If I need to copy a stored procedure (SP) from one SQL Server to another I right click on the SP in SSMS and select Script Stored Procedure as > CREATE to > New Query Editor Window. I then change the connection by right clicking on that window and selecting Connection > Change Connection... and then selecting the new server and F5 to run the create on the new server.

So my question is "What is the T-SQL syntax to connect to another SQL Server?" so that I can just paste that in the top of the create script and F5 to run it and it would switch to the new server and run the create script.

While typing the question I realized that if I gave you the back ground to what I'm trying to do that you might come up with a faster and better way from me to accomplish this.

10 Answers 10


In SQL Server Management Studio, turn on SQLCMD mode from the Query menu. Then at the top of your script, type in the command below

:Connect server_name[\instance_name] [-l timeout] [-U user_name [-P password]

If you are connecting to multiple servers, be sure to insert GO between connections; otherwise your T-SQL won't execute on the server you're thinking it will.

  • 6
    If you are connecting to multiple servers you should add a 'GO' before switching servers, or your sql statements will run against the wrong server. sqlmatters.com/Articles/… Apr 7, 2014 at 15:59
  • how-to turn OFF SQLCMD mode ?
    – Kiquenet
    May 10, 2021 at 7:59

Also, make sure when you write the query involving the linked server, you include brackets like this:

SELECT * FROM [LinkedServer].[RemoteDatabase].[User].[Table]

I've found that at least on 2000/2005 the [] brackets are necessary, at least around the server name.

  • I think the answer by mwg2002 might more properly answer the question. This answer here explains how to query another server, whereas the other answer properly explains how to change a connection dynamically (with the caveat that SQLCMD mode must be enabled in SSMS). Jun 27, 2019 at 22:51

Update: for connecting to another sql server and executing sql statements, you have to use sqlcmd Utility. This is typically done in a batch file. You can combine this with xmp_cmdshell if you want to execute it within management studio.

one way is to configure a linked server. then you can append the linked server and the database name to the table name. (select * from linkedserver.database.dbo.TableName)

USE master
EXEC sp_addlinkedserver 
    N'SQL Server'
  • 1
    This is actually the correct answer to the specific question. Or rather, first you make sure the other server is linked and therefore queryable, then you can select other server as Codewerks explains.
    – mahalie
    Jan 21, 2011 at 1:40

If I were to paraphrase the question - is it possible to pick server context for query execution in the DDL - the answer is no. Only database context can be programmatically chosen with USE. (having already preselected the server context externally)

Linked server and OPEN QUERY can give access to the DDL but require somewhat a rewrite of your code to encapsulate as a string - making it difficult to develop/debug.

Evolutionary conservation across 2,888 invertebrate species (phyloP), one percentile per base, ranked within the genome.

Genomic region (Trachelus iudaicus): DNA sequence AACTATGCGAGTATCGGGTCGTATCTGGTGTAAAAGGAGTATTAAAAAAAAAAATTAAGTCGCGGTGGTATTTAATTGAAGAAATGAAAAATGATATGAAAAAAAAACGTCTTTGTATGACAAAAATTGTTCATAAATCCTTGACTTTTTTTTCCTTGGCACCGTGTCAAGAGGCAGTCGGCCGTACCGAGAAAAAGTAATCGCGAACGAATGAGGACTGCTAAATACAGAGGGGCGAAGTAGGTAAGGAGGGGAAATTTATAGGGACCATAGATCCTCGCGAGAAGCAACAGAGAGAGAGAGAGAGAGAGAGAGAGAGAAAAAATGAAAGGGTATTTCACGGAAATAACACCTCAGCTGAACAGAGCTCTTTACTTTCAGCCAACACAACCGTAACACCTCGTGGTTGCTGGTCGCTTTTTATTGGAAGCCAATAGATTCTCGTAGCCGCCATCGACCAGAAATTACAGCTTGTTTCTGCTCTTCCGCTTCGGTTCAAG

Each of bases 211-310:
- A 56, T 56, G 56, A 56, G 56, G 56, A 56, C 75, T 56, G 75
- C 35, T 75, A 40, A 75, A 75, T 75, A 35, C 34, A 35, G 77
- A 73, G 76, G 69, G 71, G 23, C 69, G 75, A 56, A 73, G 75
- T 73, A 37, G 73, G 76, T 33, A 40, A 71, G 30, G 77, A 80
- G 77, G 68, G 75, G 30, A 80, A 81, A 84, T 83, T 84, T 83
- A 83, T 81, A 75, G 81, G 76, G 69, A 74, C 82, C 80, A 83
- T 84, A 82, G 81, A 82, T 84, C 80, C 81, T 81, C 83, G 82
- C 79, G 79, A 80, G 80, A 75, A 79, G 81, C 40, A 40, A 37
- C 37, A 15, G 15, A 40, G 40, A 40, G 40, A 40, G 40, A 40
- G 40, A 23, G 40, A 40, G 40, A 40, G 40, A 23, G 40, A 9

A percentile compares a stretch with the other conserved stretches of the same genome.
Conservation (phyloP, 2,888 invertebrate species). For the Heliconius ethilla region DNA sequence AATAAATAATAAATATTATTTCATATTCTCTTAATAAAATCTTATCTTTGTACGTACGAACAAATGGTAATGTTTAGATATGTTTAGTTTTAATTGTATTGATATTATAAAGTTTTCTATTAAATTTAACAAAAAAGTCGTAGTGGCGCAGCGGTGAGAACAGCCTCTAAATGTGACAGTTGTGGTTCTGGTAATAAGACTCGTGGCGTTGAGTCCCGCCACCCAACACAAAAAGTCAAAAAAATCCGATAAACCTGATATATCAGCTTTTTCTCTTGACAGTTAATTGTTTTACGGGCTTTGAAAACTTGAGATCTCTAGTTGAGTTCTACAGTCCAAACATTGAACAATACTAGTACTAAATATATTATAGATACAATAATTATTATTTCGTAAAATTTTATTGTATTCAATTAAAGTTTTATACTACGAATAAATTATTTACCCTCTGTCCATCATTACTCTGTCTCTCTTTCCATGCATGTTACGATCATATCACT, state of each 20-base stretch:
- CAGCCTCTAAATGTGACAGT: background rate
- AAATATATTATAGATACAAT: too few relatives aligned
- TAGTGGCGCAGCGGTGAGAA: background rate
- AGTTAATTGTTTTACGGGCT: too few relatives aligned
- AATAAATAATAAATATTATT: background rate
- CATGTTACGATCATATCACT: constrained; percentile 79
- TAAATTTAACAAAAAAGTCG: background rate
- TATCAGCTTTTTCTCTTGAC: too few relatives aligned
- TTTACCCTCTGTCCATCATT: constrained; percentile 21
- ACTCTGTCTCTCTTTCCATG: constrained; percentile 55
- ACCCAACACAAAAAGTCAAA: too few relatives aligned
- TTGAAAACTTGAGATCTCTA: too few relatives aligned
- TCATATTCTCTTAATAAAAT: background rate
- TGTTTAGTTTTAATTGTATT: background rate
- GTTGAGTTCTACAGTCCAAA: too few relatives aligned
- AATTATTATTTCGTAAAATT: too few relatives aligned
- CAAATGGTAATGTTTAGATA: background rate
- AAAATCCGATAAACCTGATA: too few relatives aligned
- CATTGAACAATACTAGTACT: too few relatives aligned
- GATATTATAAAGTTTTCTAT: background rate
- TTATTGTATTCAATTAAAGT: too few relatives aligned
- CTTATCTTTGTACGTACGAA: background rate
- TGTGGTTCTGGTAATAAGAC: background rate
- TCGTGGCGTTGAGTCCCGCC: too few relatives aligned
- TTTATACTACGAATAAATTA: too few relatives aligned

Alternately you could resort to an external driver program to pickup SQL files to send to the remote server via OPEN QUERY. However in most cases you might as well have connected to the server directly in the 1st place to evaluate the DDL.


Whenever we are trying to retrieve any data from another server we need two steps.

First step:

-- Server one scalar variable
--Oracle is the server to which we want to connect

Second step:

--DBO is the owner name to know table owner name execute (SP_HELP TABLENAME)    

If you are connecting to multiple servers you should add a 'GO' before switching servers, or your sql statements will run against the wrong server.


Select * from Table
enter code here
Select * from Table


  • (1) SQLCMD mode, (2) :CONNECT, (3) USE, (4) SELECT. Mar 22, 2016 at 15:01

Try creating a linked server (which you can do with sp_addlinkedserver) and then using OPENQUERY

  • Wayne - if I understand your suggestion correctly then this executes an SP residing on server1 on server2 right? It doesn't create the same SP on server2 does it?
    – Guy
    Sep 24, 2008 at 4:54
  • It executes a sp on server1 that opens a link to server2. You can then pasa through a query or call to something on server2.
    – Wayne
    Sep 24, 2008 at 5:08

on my C drive I first create a txt file to create a new table. You can use what ever you want in this text file

in this case the text file is called "Bedrijf.txt"

the content:

Print 'START(A) create table'

GO 1

    SELECT *
    WHERE TABLE_NAME = 'Bedrijf'
CREATE TABLE [dbo].[Bedrijf] (
[IDBedrijf] [varchar] (38)   NOT NULL ,
[logo] [varbinary] (max) NULL ,
[VolledigeHandelsnaam] [varchar] (100)  NULL 

save it

then I create an other txt file with the name "Bedrijf.bat" and the extension bat. It's content:

OSQL.EXE  -U Username -P Password -S IPaddress -i C:Bedrijf.txt -o C:Bedrijf.out -d myDatabaseName

save it and from explorer double click to execute

The results will be saved in a txt file on your C drive with the name "Bedrijf.out"

it shows

1> 2> 3> START(A) create table

if all goes well

That's it


Try PowerShell Type like:

$cn = new-object system.data.SqlClient.SQLConnection("Data Source=server1;Initial Catalog=db1;User ID=user1;Password=password1");
$cmd = new-object system.data.sqlclient.sqlcommand("exec Proc1", $cn);
$cmd.CommandTimeout = 0

If possible, check out SSIS (SQL Server Integration Services). I am just getting my feet wet with this toolkit, but already am looping over 40+ servers and preparing to wreak all kinds of havoc ;)

  • 2
    That doesn't really answer his question.
    – Mike T
    Dec 5, 2013 at 1:24

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